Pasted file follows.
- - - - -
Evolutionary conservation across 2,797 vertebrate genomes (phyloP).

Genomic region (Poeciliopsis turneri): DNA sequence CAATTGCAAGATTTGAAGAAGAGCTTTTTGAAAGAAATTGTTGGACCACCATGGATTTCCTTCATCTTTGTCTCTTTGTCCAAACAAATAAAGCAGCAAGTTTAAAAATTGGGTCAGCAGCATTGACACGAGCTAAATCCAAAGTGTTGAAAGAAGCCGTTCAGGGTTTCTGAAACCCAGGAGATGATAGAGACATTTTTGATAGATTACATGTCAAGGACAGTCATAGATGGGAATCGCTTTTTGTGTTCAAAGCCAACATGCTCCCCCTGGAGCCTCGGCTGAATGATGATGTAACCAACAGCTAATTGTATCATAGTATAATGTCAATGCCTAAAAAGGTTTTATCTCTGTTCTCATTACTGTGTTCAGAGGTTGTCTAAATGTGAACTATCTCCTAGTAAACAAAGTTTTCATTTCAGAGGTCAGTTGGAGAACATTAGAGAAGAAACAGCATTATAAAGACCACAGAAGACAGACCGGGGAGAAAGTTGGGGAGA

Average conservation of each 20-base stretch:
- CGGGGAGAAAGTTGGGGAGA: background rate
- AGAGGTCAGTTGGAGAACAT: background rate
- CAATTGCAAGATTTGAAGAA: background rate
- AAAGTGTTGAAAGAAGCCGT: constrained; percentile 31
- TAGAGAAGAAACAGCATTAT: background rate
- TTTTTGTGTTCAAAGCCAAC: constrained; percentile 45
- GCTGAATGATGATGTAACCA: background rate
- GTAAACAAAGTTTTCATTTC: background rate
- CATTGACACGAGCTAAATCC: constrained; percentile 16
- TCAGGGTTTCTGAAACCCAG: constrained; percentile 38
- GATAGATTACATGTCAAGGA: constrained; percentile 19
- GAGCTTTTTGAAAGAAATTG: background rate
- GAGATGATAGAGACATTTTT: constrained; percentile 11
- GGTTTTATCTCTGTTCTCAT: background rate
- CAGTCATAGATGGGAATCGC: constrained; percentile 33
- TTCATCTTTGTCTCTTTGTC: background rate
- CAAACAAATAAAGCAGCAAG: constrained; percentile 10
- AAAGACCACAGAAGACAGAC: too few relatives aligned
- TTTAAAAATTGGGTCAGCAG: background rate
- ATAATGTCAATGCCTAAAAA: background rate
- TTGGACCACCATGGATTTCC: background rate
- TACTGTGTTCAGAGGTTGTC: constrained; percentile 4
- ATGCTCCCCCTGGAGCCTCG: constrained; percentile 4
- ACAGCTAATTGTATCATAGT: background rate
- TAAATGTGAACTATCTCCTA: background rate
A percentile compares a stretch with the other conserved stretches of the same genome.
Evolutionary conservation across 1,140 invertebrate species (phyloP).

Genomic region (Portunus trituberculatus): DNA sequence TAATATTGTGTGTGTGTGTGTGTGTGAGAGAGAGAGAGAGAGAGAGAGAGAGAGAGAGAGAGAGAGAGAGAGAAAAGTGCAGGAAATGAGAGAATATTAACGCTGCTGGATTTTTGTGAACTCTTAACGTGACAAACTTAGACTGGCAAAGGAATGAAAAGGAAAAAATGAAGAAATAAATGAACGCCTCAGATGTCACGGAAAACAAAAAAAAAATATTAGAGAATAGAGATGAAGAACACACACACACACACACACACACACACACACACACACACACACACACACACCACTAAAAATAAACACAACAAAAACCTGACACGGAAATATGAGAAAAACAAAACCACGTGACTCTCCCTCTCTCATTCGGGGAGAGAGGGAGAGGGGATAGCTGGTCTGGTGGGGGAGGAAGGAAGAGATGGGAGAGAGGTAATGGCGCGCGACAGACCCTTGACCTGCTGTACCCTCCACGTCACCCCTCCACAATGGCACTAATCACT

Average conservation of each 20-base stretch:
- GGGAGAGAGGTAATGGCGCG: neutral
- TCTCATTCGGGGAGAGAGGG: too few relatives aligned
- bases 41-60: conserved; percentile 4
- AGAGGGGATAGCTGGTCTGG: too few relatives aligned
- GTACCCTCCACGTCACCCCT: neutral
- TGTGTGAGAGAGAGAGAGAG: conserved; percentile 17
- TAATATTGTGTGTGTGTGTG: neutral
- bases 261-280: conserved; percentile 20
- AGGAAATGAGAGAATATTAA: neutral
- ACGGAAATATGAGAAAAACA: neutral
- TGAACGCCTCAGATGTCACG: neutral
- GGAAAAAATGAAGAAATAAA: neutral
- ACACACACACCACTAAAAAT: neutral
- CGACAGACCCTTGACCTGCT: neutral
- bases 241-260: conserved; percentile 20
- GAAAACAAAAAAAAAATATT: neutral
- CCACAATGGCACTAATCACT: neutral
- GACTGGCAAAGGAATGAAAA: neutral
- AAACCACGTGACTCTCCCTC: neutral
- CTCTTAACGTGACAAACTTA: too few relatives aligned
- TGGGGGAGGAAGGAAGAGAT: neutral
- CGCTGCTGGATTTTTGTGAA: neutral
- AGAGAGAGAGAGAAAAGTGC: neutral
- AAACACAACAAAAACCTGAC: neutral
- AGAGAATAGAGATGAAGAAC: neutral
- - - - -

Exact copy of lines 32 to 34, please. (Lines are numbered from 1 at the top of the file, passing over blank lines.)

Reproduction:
Average conservation of each 20-base stretch:
- GGGAGAGAGGTAATGGCGCG: neutral
- TCTCATTCGGGGAGAGAGGG: too few relatives aligned